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The above "Black Lives Matter" street mural was a collaboration among the City of Charlotte (North Carolina), Charlotte is Creative, Brand The Moth, BLKMRKTCLT and 16 local artists who painted the 16 letters in 72 hours starting June 6, 2020.  Photo by Maleek Loyd.  See link.


Against Racism

Shown here:  Bree Newsome Bass climbing the South Carolina State Capitol flagpole and removing its Confederate flag on June 27, 2015 (image published by The New Yorker).


June 19, 2020:
Racism vs. Public Health;  Examining Privilege; 
and 25 Views from My Neighborhood

[A long treatise on racism and privilege, and a very personal statement, by P-POD Conference founder Bob LeRoy]

Interwoven below are 25 images of activist street art from June 13, 2020 in a 5-block radius in the downtown area where I live in the small city of Asheville NC.


If you are reading this, you are probably part of what we could call a broad society-wide public health coalition.  You likely work in a health care field, or educate others about health-promoting practices, or help guide health related policies that affect groups large or small, or advocate for the well-being of people in your own community.  Most of us over the years have become painfully aware that the array of patients/students/community-members we may serve, does not reflect a level playing field when it comes to health outcomes.  People's quality-of-life and apparent life expectancy when we meet them, and their prospects for improving any of this, have been shaped by what they've faced in the past....  perhaps negatives like long-term poverty, living in a food desert, severe nutrient deficiencies, lead paint or environmental toxicity exposures, developmental disabilities, depressed educational opportunities, juvenile-onset smoking, alcoholism, other addictive-substance dependencies, lack of health insurance, lack of sufficient funds for regular health care, poor availability of health care providers and institutions, debilitating wounds, chronic disease, or many forms of TRAUMA.


We of course care about the persons we serve, and it would seem "part of our DNA" to be very curious to dig up and confront the reasons why some are predisposed to do worse than others.


We cannot consider it a mystery that the deck has consistently been stacked, institutionally and structurally, against major segments of this society's population, literally for centuries.  We in the health fields witness some of the results.  For most of the predisposing negative life-experiences listed in the first paragraph, racism systematically makes them more likely to be endured by some groups in the population than by others....  for no genetically-dictated reason.


Shall we put it on a bumper sticker?  "Racism sabotages public health."  It's an enormous threat to all that we work for day by day.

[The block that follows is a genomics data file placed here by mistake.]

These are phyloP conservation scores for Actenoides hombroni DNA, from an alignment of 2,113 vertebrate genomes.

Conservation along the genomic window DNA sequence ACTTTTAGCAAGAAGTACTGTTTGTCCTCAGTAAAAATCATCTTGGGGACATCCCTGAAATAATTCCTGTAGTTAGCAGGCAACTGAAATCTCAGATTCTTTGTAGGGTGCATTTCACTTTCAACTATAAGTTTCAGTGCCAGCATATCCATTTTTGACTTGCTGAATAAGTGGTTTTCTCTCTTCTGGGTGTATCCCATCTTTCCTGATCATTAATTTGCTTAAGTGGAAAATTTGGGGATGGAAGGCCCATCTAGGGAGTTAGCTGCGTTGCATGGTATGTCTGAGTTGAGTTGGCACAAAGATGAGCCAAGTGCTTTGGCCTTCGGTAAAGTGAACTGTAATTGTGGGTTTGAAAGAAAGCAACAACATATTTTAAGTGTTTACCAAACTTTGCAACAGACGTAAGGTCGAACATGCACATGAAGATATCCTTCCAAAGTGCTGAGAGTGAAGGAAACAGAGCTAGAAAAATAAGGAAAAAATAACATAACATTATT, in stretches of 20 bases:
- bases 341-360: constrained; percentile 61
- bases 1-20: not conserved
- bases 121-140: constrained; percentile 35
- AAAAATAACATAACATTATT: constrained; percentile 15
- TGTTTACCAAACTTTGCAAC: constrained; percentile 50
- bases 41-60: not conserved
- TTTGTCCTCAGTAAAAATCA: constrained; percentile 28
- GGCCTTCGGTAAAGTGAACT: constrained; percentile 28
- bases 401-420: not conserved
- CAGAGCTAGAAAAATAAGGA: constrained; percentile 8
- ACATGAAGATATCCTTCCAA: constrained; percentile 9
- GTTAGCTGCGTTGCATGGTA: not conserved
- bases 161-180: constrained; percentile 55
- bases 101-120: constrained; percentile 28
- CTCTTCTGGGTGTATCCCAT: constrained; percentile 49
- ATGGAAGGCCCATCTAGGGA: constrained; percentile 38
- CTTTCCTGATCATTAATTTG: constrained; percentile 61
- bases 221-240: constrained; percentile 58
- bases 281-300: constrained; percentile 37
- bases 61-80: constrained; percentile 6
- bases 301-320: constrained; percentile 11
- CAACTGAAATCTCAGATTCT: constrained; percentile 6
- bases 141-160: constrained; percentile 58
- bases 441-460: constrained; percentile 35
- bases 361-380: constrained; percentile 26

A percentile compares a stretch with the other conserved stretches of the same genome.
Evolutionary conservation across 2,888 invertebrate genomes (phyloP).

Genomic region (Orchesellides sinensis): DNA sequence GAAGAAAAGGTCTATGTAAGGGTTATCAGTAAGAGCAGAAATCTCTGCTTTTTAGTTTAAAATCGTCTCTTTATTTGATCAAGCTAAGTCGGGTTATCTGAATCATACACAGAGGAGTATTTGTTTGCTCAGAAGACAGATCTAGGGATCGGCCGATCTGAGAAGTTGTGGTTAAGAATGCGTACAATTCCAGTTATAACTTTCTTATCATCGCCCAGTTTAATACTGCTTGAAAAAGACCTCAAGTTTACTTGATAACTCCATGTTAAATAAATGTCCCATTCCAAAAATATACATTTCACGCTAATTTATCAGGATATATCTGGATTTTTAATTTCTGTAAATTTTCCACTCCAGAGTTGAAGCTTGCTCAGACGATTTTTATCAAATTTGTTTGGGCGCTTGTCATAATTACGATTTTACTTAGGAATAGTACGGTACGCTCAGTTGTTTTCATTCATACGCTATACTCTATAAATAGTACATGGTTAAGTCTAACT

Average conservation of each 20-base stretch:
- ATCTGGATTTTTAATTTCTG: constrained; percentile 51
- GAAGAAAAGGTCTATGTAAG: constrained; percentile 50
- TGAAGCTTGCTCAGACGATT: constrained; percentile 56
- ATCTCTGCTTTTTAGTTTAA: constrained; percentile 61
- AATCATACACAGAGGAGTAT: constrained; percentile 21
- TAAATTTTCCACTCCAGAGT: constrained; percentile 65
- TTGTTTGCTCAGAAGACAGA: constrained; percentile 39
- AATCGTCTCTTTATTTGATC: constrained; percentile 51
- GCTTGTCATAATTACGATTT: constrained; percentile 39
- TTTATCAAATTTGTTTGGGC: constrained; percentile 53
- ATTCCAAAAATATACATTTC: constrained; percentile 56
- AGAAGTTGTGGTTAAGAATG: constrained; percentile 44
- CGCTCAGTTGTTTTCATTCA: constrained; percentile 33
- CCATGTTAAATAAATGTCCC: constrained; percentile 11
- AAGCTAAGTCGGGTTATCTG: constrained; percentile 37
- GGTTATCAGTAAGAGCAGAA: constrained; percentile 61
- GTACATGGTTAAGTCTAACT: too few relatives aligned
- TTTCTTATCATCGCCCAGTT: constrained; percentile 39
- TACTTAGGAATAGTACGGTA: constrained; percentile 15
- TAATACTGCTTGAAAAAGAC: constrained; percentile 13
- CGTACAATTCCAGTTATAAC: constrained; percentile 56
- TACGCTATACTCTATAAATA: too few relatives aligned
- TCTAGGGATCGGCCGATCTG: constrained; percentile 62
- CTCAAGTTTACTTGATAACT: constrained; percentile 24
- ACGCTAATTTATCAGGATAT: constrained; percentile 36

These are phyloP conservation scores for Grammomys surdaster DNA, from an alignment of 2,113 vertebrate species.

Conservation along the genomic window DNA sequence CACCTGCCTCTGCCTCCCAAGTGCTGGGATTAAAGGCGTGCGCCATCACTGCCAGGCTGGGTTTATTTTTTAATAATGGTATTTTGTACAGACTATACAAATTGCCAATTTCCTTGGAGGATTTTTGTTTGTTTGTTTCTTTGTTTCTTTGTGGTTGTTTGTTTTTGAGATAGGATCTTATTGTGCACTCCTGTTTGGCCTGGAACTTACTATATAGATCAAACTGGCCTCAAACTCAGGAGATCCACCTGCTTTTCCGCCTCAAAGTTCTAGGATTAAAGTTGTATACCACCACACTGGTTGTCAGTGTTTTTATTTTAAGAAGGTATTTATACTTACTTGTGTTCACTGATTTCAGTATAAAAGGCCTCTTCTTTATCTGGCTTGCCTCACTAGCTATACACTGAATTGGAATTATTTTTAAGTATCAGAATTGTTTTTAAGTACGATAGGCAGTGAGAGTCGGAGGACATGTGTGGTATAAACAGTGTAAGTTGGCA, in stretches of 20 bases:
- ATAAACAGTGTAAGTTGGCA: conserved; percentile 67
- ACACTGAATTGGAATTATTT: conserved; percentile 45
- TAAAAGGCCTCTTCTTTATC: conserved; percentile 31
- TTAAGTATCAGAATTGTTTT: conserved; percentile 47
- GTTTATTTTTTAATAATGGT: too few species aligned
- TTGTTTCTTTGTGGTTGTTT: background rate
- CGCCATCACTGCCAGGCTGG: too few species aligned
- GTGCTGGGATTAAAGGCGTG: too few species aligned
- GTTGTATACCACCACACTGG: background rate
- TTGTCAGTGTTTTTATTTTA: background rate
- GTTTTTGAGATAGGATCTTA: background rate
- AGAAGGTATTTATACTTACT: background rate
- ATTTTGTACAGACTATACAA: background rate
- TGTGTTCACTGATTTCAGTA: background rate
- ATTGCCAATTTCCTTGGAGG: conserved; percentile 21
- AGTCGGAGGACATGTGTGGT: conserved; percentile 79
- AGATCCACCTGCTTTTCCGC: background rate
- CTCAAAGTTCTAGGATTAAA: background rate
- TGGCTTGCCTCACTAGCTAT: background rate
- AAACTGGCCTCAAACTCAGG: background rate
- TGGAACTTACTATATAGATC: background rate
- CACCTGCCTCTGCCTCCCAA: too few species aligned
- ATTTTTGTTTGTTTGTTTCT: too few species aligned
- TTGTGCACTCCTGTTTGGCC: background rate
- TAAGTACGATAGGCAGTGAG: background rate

There has been much surprise and shock that an historic pandemic has swept the globe this spring....  but many virologists were not at all astonished, and warnings about vulnerabilities had arisen for years, as smaller-scale outbreaks like SARS, MERS and H1N1 came and subsided without fully realizing their frightful potential of scope. 


There has similarly been much surprise and shock in our society that a white police officer could kneel his full body weight on the neck of an already-subdued begging-for-breath African-American petty-crime suspect, all the while nonchalantly glancing toward and away from a passerby's cellphone-camera, as if a professional wrestler posing in smug victory for a TV audience....  all until he had secured the death of his victim....  all with the silent cooperation of 3 fellow officers.


What may be most important to recognize in this situation, is that tens of millions of African Americans in the U.S. were not at all surprised that this happened.  Perhaps, a collective narrative from black Americans to other TV-watchers at that moment could have been, "NOW, do you believe us?".  Some suggest that via the recent events a "tipping point" of awareness may have been reached for many OTHERS in society, about how African Americans may regard ordinary life as dangerous, and how lurking fear of possible hateful and arbitrary violent treatment might taint each day....  for an entire race.


There is a centuries-long heritage of organized violence against African Americans and their ancestors, running from seizure out of African homes, through the brutality and rape of slavery, through the repression and lynchings of the Jim Crow era, through the arsons and hundreds-scale massacres that decimated communities in Tulsa, Wilmington, Rosewood, Elaine, Ocoee, Opelousas and elsewhere1, through attacks by further generations of white supremacists, through today's persistent examples of law enforcement interactions mutating into what may understandably resemble extra-judicial lynchings by alternative means, such as gun, choke-hold or knee.